Reprise of ‘DarkHawk’ Marvel Comic Features Superhero With MS
Connor Young, a 17-year-old high school senior and basketball star, has his life turned upside down with this news, when he discovers an amulet that allows him to switch bodies with an android from another dimension through a synaptic link.
Marvel asked the comic book writer Kyle Higgins to revisit the series for a 30th anniversary celebration of the superhero. Its first issue was published on Aug. 25, and the third book in the series is set to be released on Nov. 3.
It was Higgins’ idea to bring MS into the character’s story through his own family and friends’ experiences with MS, and a curiosity as to how a neurodegenerative disease would affect Darkhawk.
“Multiple sclerosis is something I’ve been aware of for a long time,” Higgins said in a video interview with MS News Today. “Building a character who controls their superhero form by way of a synaptic link, and is then diagnosed with a neurodegenerative condition felt like a really interesting avenue to head down.”
Higgins spent time researching MS by talking to people close to him with the disease, and to other members of the community like Brooke Pelczynski, a comics artist and illustrator who also has MS.
An interview Higgins conducted with Pelcynski is included at the end of the first issue of “Darkhawk.” Higgens also spoke with others from the MS community for future back-of-book Q&As.
“It’s very, very cool to see MS in the mainstream where it’s not portrayed as some super-debilitating disease,” said Pelcynski in the edited transcript. “And it’s nice to see a character go through the diagnosis process — which is the worst part — and then see them do something with it.”
The sensitive nature of writing about a disease like MS is not lost on Higgins, who said he spent extra time to ensure Connor’s experience would be as accurate as possible. Creating “Darkhawk” has been an opportunity to introduce the disease to those who otherwise might never have heard of it.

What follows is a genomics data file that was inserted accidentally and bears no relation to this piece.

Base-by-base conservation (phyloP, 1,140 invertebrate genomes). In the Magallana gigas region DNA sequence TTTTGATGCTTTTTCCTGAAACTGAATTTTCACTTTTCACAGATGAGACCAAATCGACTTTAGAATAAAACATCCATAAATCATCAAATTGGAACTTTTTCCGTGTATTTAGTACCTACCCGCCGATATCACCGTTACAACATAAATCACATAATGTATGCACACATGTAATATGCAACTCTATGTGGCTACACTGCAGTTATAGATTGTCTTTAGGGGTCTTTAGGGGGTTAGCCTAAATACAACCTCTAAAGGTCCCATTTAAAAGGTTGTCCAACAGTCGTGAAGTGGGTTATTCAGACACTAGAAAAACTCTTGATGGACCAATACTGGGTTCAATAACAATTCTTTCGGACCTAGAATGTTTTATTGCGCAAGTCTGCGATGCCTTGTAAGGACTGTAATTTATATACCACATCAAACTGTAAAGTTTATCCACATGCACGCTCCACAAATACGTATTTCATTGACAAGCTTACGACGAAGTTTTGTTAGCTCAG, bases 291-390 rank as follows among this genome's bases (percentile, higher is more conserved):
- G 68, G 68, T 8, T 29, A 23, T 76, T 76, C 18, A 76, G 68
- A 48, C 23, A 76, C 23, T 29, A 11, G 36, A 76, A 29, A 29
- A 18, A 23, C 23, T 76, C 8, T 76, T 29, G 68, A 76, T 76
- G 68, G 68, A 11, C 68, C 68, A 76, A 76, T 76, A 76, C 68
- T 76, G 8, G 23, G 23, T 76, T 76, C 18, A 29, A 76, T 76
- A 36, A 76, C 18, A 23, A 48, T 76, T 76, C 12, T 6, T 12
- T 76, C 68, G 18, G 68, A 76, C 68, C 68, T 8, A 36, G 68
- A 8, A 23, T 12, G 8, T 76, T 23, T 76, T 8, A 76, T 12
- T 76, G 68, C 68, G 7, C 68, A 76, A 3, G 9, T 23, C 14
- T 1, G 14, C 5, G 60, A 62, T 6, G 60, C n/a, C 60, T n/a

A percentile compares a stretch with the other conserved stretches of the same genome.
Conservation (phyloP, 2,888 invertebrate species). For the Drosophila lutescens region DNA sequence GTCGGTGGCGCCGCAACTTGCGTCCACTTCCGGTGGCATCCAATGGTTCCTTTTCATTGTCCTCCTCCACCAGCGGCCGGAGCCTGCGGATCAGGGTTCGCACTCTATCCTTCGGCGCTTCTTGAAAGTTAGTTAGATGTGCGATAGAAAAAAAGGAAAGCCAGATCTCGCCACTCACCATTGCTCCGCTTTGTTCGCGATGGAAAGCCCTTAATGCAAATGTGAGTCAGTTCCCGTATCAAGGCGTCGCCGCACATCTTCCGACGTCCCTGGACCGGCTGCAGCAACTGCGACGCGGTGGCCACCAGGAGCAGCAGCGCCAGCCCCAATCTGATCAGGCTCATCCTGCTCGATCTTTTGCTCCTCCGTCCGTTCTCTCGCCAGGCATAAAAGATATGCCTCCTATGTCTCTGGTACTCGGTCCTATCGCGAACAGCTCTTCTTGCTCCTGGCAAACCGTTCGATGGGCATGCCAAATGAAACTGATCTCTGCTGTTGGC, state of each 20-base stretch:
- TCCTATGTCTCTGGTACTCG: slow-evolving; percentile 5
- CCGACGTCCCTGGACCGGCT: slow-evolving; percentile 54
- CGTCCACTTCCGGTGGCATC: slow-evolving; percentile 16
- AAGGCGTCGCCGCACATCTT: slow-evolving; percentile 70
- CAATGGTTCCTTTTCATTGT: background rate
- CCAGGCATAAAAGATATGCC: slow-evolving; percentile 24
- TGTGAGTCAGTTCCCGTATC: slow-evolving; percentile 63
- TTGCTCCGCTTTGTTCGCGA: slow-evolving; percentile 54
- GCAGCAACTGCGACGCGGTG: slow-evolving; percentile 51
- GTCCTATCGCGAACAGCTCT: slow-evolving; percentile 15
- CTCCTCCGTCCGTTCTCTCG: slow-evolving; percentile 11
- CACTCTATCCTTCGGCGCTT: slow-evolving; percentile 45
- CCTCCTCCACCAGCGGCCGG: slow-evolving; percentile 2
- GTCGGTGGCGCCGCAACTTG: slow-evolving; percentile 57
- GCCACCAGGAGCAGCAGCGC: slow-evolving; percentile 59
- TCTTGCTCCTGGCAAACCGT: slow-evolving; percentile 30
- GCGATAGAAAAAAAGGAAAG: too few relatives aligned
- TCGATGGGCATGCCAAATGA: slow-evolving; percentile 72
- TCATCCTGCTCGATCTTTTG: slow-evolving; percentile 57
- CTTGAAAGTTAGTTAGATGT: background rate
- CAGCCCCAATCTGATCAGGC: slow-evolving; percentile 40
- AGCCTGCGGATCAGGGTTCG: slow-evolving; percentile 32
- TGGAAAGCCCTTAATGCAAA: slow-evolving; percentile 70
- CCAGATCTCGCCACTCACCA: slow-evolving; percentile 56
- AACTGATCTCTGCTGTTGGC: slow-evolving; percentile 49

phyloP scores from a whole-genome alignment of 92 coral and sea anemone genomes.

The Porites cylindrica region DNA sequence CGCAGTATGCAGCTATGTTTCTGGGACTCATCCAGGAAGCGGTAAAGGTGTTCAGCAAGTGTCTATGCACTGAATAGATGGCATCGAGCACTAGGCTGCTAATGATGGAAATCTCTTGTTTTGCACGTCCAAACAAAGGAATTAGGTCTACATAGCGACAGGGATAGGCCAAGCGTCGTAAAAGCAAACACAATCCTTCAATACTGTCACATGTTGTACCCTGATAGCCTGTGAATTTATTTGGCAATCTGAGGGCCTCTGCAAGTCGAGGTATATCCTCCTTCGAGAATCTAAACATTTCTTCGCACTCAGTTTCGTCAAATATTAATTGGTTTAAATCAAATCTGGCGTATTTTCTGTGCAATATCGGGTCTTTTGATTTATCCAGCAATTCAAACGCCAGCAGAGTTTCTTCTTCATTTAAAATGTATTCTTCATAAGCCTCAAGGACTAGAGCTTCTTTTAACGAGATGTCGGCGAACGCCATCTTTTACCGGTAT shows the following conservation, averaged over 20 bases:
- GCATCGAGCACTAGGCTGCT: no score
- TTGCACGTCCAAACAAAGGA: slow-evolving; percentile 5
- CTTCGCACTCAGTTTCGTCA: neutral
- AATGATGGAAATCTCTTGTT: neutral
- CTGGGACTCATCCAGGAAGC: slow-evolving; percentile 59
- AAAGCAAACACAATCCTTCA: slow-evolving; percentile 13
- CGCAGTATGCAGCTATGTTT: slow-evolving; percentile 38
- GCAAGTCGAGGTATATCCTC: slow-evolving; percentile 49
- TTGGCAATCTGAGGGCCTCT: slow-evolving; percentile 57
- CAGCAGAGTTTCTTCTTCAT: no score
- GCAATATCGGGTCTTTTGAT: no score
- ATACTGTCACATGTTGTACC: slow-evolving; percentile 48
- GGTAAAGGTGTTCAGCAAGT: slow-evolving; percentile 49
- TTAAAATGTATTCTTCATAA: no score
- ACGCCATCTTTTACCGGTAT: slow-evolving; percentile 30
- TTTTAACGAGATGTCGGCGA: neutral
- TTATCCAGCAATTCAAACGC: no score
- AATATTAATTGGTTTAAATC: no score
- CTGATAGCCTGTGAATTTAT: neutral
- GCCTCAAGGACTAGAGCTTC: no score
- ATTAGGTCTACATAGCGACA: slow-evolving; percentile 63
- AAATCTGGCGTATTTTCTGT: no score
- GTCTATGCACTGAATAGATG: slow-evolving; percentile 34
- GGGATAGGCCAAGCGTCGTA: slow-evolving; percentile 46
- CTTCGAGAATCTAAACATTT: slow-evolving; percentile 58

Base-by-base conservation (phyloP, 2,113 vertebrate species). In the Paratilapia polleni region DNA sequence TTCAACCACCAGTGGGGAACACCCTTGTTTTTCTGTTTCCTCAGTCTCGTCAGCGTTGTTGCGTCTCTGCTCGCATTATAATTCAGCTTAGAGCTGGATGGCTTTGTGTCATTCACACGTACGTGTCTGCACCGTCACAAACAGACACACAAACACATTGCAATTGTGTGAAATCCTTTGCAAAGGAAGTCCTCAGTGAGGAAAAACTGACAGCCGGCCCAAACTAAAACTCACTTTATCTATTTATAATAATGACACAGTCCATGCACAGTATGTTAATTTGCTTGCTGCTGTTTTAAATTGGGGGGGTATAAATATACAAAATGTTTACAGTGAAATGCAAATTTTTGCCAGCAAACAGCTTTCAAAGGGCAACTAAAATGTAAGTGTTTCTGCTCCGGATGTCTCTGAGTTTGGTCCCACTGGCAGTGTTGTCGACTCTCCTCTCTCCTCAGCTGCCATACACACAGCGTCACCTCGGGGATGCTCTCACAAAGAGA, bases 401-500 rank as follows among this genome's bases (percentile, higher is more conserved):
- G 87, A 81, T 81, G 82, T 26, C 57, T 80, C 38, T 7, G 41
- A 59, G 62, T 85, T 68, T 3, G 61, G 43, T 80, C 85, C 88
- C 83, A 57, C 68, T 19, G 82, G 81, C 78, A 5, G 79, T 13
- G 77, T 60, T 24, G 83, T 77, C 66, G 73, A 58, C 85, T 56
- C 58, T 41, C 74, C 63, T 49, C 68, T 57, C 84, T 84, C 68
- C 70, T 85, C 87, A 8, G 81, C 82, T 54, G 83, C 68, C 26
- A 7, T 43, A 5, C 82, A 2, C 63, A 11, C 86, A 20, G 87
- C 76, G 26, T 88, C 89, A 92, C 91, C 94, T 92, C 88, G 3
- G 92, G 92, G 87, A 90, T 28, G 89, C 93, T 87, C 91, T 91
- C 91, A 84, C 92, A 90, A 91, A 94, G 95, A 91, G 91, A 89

“That’s a tremendous opportunity,” Higgins said. “But it’s also a tremendous responsibility to make sure that you do the work and you handle the topic right.”
The first issue opens with Connor shooting a three-pointer in the final six seconds of a school basketball game. Readers learn he has a scholarship to the fictional ESU, and is planning on a pro career.
In the locker room, Connor is strongly affected by the heat — heat intolerance being able to exacerbate such symptoms of MS, as fatigue, blurred vision, loss of balance, or memory and concentration difficulties. The next day he complains about a headache. He goes for a run to “clear his head,” but falls and hits his head on the curb.
That episode prompts a medical exam that leads to the MS diagnosis.
“A lot of this book is, by design, focused on what Connor’s life is and the very idea of who he thinks he was supposed to be,” Higgins said. “And now coming to terms with the possibility that that might not be possible.”
In the final third of the first issue, he falls upon an amulet that transforms him into Darkhawk, saving a construction worker from an explosion and foiling a robbery.
The rest of the miniseries will mix Connor’s mental and physical battle with MS with acts as Darkhawk to save his neighborhood.
“The disease is a part of his life now and that’s not going to change. So it’s going to require Connor to recalibrate a little bit,” Higgins said. “But so will being a superhero.”
Connor is not the first Marvel superhero who has had to overcome a major health challenge like MS. Jane Foster, a character from the “Thor” comics, battles breast cancer while at the same time wielding Mjolnir to protect Earth and Asgard. Daredevil is blind, yet he wields incredible powers.
Creating characters who have flaws is what Marvel is known for, Higgins said. These superheroes with their powers stripped away are people who look like us, people who feel the same things we do.
“The idea of introducing a character with multiple sclerosis is, in a lot of ways, very in line with the legacy and tradition that has defined Marvel for so many years,” Higgins said.